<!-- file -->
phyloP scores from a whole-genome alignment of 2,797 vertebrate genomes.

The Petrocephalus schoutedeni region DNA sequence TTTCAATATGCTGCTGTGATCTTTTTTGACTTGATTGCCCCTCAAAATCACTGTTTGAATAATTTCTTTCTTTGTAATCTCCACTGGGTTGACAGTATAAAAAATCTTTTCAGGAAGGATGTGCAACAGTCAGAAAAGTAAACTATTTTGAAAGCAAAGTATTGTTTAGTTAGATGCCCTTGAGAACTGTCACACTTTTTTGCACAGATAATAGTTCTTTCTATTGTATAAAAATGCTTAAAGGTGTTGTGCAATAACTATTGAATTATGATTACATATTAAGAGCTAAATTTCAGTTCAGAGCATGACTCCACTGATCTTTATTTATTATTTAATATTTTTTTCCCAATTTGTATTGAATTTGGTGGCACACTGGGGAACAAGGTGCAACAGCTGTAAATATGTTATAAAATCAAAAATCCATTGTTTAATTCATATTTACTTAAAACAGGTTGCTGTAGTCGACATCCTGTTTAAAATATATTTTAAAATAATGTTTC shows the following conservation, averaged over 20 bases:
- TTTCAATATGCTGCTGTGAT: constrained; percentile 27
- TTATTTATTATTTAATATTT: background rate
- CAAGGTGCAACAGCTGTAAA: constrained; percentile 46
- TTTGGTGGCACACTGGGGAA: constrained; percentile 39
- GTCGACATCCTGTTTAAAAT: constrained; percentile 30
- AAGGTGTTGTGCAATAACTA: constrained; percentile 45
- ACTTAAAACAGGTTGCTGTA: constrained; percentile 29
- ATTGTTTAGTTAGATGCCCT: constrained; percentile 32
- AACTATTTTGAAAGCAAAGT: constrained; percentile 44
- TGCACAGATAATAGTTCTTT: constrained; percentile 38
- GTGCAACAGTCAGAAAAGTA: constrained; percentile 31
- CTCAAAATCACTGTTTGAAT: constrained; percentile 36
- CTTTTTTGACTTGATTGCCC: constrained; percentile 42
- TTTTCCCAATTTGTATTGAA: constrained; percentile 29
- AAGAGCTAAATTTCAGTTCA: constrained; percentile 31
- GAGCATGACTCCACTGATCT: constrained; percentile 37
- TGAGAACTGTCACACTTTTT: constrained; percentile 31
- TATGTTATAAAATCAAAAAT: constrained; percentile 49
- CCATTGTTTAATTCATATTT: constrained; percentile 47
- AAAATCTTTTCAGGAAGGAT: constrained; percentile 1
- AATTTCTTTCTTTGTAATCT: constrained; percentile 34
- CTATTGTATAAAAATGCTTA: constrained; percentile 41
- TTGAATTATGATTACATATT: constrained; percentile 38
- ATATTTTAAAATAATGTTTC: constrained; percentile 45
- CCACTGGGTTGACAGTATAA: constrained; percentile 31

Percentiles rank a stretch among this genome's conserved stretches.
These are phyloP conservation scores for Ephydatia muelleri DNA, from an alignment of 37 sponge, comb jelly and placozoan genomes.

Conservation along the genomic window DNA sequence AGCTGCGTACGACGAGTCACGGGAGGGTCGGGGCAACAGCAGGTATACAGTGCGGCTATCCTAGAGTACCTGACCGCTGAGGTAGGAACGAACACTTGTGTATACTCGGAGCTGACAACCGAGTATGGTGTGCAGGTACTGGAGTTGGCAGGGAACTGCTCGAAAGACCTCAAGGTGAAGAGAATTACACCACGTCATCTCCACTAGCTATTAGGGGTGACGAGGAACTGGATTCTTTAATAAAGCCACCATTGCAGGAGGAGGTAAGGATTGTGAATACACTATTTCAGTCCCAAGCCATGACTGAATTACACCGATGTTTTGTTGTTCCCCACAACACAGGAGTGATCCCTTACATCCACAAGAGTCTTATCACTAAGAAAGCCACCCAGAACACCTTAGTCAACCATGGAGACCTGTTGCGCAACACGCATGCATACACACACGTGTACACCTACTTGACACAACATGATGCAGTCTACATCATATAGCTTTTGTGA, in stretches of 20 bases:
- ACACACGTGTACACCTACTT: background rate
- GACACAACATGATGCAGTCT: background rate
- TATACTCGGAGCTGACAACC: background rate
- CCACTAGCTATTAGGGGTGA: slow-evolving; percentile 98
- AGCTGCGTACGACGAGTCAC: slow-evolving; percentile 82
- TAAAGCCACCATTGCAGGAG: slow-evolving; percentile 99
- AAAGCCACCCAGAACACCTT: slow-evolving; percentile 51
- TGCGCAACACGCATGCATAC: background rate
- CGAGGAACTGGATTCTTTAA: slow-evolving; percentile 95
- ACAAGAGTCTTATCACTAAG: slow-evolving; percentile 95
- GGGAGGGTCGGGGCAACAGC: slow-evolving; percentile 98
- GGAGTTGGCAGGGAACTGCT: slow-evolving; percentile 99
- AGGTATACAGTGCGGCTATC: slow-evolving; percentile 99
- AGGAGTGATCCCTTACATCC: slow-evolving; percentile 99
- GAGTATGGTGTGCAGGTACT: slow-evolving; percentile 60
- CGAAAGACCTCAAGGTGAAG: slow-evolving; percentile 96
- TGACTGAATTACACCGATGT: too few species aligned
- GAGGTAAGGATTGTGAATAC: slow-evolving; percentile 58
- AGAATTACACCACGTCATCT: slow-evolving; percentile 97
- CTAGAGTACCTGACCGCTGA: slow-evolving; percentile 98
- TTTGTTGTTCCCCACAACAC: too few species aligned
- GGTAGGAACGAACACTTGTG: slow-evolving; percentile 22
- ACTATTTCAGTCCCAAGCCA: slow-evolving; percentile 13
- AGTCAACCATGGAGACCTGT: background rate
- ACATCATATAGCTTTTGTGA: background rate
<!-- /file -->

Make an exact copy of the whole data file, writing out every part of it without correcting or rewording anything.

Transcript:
phyloP scores from a whole-genome alignment of 2,797 vertebrate genomes.

The Petrocephalus schoutedeni region DNA sequence TTTCAATATGCTGCTGTGATCTTTTTTGACTTGATTGCCCCTCAAAATCACTGTTTGAATAATTTCTTTCTTTGTAATCTCCACTGGGTTGACAGTATAAAAAATCTTTTCAGGAAGGATGTGCAACAGTCAGAAAAGTAAACTATTTTGAAAGCAAAGTATTGTTTAGTTAGATGCCCTTGAGAACTGTCACACTTTTTTGCACAGATAATAGTTCTTTCTATTGTATAAAAATGCTTAAAGGTGTTGTGCAATAACTATTGAATTATGATTACATATTAAGAGCTAAATTTCAGTTCAGAGCATGACTCCACTGATCTTTATTTATTATTTAATATTTTTTTCCCAATTTGTATTGAATTTGGTGGCACACTGGGGAACAAGGTGCAACAGCTGTAAATATGTTATAAAATCAAAAATCCATTGTTTAATTCATATTTACTTAAAACAGGTTGCTGTAGTCGACATCCTGTTTAAAATATATTTTAAAATAATGTTTC shows the following conservation, averaged over 20 bases:
- TTTCAATATGCTGCTGTGAT: constrained; percentile 27
- TTATTTATTATTTAATATTT: background rate
- CAAGGTGCAACAGCTGTAAA: constrained; percentile 46
- TTTGGTGGCACACTGGGGAA: constrained; percentile 39
- GTCGACATCCTGTTTAAAAT: constrained; percentile 30
- AAGGTGTTGTGCAATAACTA: constrained; percentile 45
- ACTTAAAACAGGTTGCTGTA: constrained; percentile 29
- ATTGTTTAGTTAGATGCCCT: constrained; percentile 32
- AACTATTTTGAAAGCAAAGT: constrained; percentile 44
- TGCACAGATAATAGTTCTTT: constrained; percentile 38
- GTGCAACAGTCAGAAAAGTA: constrained; percentile 31
- CTCAAAATCACTGTTTGAAT: constrained; percentile 36
- CTTTTTTGACTTGATTGCCC: constrained; percentile 42
- TTTTCCCAATTTGTATTGAA: constrained; percentile 29
- AAGAGCTAAATTTCAGTTCA: constrained; percentile 31
- GAGCATGACTCCACTGATCT: constrained; percentile 37
- TGAGAACTGTCACACTTTTT: constrained; percentile 31
- TATGTTATAAAATCAAAAAT: constrained; percentile 49
- CCATTGTTTAATTCATATTT: constrained; percentile 47
- AAAATCTTTTCAGGAAGGAT: constrained; percentile 1
- AATTTCTTTCTTTGTAATCT: constrained; percentile 34
- CTATTGTATAAAAATGCTTA: constrained; percentile 41
- TTGAATTATGATTACATATT: constrained; percentile 38
- ATATTTTAAAATAATGTTTC: constrained; percentile 45
- CCACTGGGTTGACAGTATAA: constrained; percentile 31

Percentiles rank a stretch among this genome's conserved stretches.
These are phyloP conservation scores for Ephydatia muelleri DNA, from an alignment of 37 sponge, comb jelly and placozoan genomes.

Conservation along the genomic window DNA sequence AGCTGCGTACGACGAGTCACGGGAGGGTCGGGGCAACAGCAGGTATACAGTGCGGCTATCCTAGAGTACCTGACCGCTGAGGTAGGAACGAACACTTGTGTATACTCGGAGCTGACAACCGAGTATGGTGTGCAGGTACTGGAGTTGGCAGGGAACTGCTCGAAAGACCTCAAGGTGAAGAGAATTACACCACGTCATCTCCACTAGCTATTAGGGGTGACGAGGAACTGGATTCTTTAATAAAGCCACCATTGCAGGAGGAGGTAAGGATTGTGAATACACTATTTCAGTCCCAAGCCATGACTGAATTACACCGATGTTTTGTTGTTCCCCACAACACAGGAGTGATCCCTTACATCCACAAGAGTCTTATCACTAAGAAAGCCACCCAGAACACCTTAGTCAACCATGGAGACCTGTTGCGCAACACGCATGCATACACACACGTGTACACCTACTTGACACAACATGATGCAGTCTACATCATATAGCTTTTGTGA, in stretches of 20 bases:
- ACACACGTGTACACCTACTT: background rate
- GACACAACATGATGCAGTCT: background rate
- TATACTCGGAGCTGACAACC: background rate
- CCACTAGCTATTAGGGGTGA: slow-evolving; percentile 98
- AGCTGCGTACGACGAGTCAC: slow-evolving; percentile 82
- TAAAGCCACCATTGCAGGAG: slow-evolving; percentile 99
- AAAGCCACCCAGAACACCTT: slow-evolving; percentile 51
- TGCGCAACACGCATGCATAC: background rate
- CGAGGAACTGGATTCTTTAA: slow-evolving; percentile 95
- ACAAGAGTCTTATCACTAAG: slow-evolving; percentile 95
- GGGAGGGTCGGGGCAACAGC: slow-evolving; percentile 98
- GGAGTTGGCAGGGAACTGCT: slow-evolving; percentile 99
- AGGTATACAGTGCGGCTATC: slow-evolving; percentile 99
- AGGAGTGATCCCTTACATCC: slow-evolving; percentile 99
- GAGTATGGTGTGCAGGTACT: slow-evolving; percentile 60
- CGAAAGACCTCAAGGTGAAG: slow-evolving; percentile 96
- TGACTGAATTACACCGATGT: too few species aligned
- GAGGTAAGGATTGTGAATAC: slow-evolving; percentile 58
- AGAATTACACCACGTCATCT: slow-evolving; percentile 97
- CTAGAGTACCTGACCGCTGA: slow-evolving; percentile 98
- TTTGTTGTTCCCCACAACAC: too few species aligned
- GGTAGGAACGAACACTTGTG: slow-evolving; percentile 22
- ACTATTTCAGTCCCAAGCCA: slow-evolving; percentile 13
- AGTCAACCATGGAGACCTGT: background rate
- ACATCATATAGCTTTTGTGA: background rate